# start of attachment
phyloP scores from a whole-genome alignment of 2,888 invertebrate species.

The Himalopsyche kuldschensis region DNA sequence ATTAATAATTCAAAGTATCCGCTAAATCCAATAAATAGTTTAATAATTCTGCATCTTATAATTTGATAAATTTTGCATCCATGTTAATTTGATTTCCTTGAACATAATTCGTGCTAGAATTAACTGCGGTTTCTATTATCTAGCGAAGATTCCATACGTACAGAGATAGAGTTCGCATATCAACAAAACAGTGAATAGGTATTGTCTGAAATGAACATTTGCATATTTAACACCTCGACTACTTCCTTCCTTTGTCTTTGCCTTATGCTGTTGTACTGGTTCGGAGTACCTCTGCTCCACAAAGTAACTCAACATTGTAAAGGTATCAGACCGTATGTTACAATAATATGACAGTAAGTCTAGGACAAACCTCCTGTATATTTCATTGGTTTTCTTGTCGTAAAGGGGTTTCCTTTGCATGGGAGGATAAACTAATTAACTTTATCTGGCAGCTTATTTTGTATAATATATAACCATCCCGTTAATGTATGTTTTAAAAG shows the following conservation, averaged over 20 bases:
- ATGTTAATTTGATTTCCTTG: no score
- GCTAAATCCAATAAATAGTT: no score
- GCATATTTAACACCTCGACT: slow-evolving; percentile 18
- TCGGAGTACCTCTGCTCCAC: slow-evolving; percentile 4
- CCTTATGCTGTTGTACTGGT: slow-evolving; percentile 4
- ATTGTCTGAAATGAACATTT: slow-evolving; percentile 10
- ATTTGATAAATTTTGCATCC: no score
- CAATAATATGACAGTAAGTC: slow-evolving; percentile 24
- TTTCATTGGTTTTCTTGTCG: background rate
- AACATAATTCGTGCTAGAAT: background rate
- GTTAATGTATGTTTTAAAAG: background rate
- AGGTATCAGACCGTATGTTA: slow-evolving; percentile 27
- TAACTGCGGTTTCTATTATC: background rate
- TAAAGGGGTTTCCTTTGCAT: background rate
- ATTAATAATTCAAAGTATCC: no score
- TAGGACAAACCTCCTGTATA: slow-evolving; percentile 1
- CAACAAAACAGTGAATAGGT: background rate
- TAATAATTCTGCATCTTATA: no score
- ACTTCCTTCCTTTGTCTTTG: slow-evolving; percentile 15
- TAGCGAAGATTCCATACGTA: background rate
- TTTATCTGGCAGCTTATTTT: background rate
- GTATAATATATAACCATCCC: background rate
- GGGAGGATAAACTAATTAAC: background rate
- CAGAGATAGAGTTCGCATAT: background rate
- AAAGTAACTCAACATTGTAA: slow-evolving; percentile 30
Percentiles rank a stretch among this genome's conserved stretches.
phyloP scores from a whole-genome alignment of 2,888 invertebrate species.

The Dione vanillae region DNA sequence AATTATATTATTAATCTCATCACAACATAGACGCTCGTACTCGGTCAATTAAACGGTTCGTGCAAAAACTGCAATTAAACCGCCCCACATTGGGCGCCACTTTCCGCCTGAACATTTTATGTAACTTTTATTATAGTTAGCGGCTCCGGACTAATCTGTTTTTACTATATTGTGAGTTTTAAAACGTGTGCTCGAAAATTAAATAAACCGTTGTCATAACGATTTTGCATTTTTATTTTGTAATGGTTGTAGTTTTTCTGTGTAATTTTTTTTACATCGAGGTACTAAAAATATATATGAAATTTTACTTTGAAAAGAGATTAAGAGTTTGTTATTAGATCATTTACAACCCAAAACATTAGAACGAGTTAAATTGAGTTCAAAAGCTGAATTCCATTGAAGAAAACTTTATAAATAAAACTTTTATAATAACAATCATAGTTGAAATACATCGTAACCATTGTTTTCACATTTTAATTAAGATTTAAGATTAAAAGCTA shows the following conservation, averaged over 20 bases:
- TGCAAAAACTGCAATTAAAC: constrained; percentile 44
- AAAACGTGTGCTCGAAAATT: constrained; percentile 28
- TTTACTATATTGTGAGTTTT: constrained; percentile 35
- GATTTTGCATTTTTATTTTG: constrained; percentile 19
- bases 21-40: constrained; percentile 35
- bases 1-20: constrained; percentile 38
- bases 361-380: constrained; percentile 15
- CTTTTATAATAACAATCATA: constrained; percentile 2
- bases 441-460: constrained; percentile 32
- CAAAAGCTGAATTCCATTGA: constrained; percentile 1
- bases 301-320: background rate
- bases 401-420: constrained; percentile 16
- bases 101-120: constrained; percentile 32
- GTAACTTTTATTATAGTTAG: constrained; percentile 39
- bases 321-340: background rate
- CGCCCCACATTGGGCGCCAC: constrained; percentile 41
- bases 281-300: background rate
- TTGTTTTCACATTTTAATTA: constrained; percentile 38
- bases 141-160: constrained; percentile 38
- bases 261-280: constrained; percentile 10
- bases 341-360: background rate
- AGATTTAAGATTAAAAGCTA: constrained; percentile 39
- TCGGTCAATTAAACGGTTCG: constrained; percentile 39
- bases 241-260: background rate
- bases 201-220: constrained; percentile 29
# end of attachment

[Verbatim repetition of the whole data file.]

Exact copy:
phyloP scores from a whole-genome alignment of 2,888 invertebrate species.

The Himalopsyche kuldschensis region DNA sequence ATTAATAATTCAAAGTATCCGCTAAATCCAATAAATAGTTTAATAATTCTGCATCTTATAATTTGATAAATTTTGCATCCATGTTAATTTGATTTCCTTGAACATAATTCGTGCTAGAATTAACTGCGGTTTCTATTATCTAGCGAAGATTCCATACGTACAGAGATAGAGTTCGCATATCAACAAAACAGTGAATAGGTATTGTCTGAAATGAACATTTGCATATTTAACACCTCGACTACTTCCTTCCTTTGTCTTTGCCTTATGCTGTTGTACTGGTTCGGAGTACCTCTGCTCCACAAAGTAACTCAACATTGTAAAGGTATCAGACCGTATGTTACAATAATATGACAGTAAGTCTAGGACAAACCTCCTGTATATTTCATTGGTTTTCTTGTCGTAAAGGGGTTTCCTTTGCATGGGAGGATAAACTAATTAACTTTATCTGGCAGCTTATTTTGTATAATATATAACCATCCCGTTAATGTATGTTTTAAAAG shows the following conservation, averaged over 20 bases:
- ATGTTAATTTGATTTCCTTG: no score
- GCTAAATCCAATAAATAGTT: no score
- GCATATTTAACACCTCGACT: slow-evolving; percentile 18
- TCGGAGTACCTCTGCTCCAC: slow-evolving; percentile 4
- CCTTATGCTGTTGTACTGGT: slow-evolving; percentile 4
- ATTGTCTGAAATGAACATTT: slow-evolving; percentile 10
- ATTTGATAAATTTTGCATCC: no score
- CAATAATATGACAGTAAGTC: slow-evolving; percentile 24
- TTTCATTGGTTTTCTTGTCG: background rate
- AACATAATTCGTGCTAGAAT: background rate
- GTTAATGTATGTTTTAAAAG: background rate
- AGGTATCAGACCGTATGTTA: slow-evolving; percentile 27
- TAACTGCGGTTTCTATTATC: background rate
- TAAAGGGGTTTCCTTTGCAT: background rate
- ATTAATAATTCAAAGTATCC: no score
- TAGGACAAACCTCCTGTATA: slow-evolving; percentile 1
- CAACAAAACAGTGAATAGGT: background rate
- TAATAATTCTGCATCTTATA: no score
- ACTTCCTTCCTTTGTCTTTG: slow-evolving; percentile 15
- TAGCGAAGATTCCATACGTA: background rate
- TTTATCTGGCAGCTTATTTT: background rate
- GTATAATATATAACCATCCC: background rate
- GGGAGGATAAACTAATTAAC: background rate
- CAGAGATAGAGTTCGCATAT: background rate
- AAAGTAACTCAACATTGTAA: slow-evolving; percentile 30
Percentiles rank a stretch among this genome's conserved stretches.
phyloP scores from a whole-genome alignment of 2,888 invertebrate species.

The Dione vanillae region DNA sequence AATTATATTATTAATCTCATCACAACATAGACGCTCGTACTCGGTCAATTAAACGGTTCGTGCAAAAACTGCAATTAAACCGCCCCACATTGGGCGCCACTTTCCGCCTGAACATTTTATGTAACTTTTATTATAGTTAGCGGCTCCGGACTAATCTGTTTTTACTATATTGTGAGTTTTAAAACGTGTGCTCGAAAATTAAATAAACCGTTGTCATAACGATTTTGCATTTTTATTTTGTAATGGTTGTAGTTTTTCTGTGTAATTTTTTTTACATCGAGGTACTAAAAATATATATGAAATTTTACTTTGAAAAGAGATTAAGAGTTTGTTATTAGATCATTTACAACCCAAAACATTAGAACGAGTTAAATTGAGTTCAAAAGCTGAATTCCATTGAAGAAAACTTTATAAATAAAACTTTTATAATAACAATCATAGTTGAAATACATCGTAACCATTGTTTTCACATTTTAATTAAGATTTAAGATTAAAAGCTA shows the following conservation, averaged over 20 bases:
- TGCAAAAACTGCAATTAAAC: constrained; percentile 44
- AAAACGTGTGCTCGAAAATT: constrained; percentile 28
- TTTACTATATTGTGAGTTTT: constrained; percentile 35
- GATTTTGCATTTTTATTTTG: constrained; percentile 19
- bases 21-40: constrained; percentile 35
- bases 1-20: constrained; percentile 38
- bases 361-380: constrained; percentile 15
- CTTTTATAATAACAATCATA: constrained; percentile 2
- bases 441-460: constrained; percentile 32
- CAAAAGCTGAATTCCATTGA: constrained; percentile 1
- bases 301-320: background rate
- bases 401-420: constrained; percentile 16
- bases 101-120: constrained; percentile 32
- GTAACTTTTATTATAGTTAG: constrained; percentile 39
- bases 321-340: background rate
- CGCCCCACATTGGGCGCCAC: constrained; percentile 41
- bases 281-300: background rate
- TTGTTTTCACATTTTAATTA: constrained; percentile 38
- bases 141-160: constrained; percentile 38
- bases 261-280: constrained; percentile 10
- bases 341-360: background rate
- AGATTTAAGATTAAAAGCTA: constrained; percentile 39
- TCGGTCAATTAAACGGTTCG: constrained; percentile 39
- bases 241-260: background rate
- bases 201-220: constrained; percentile 29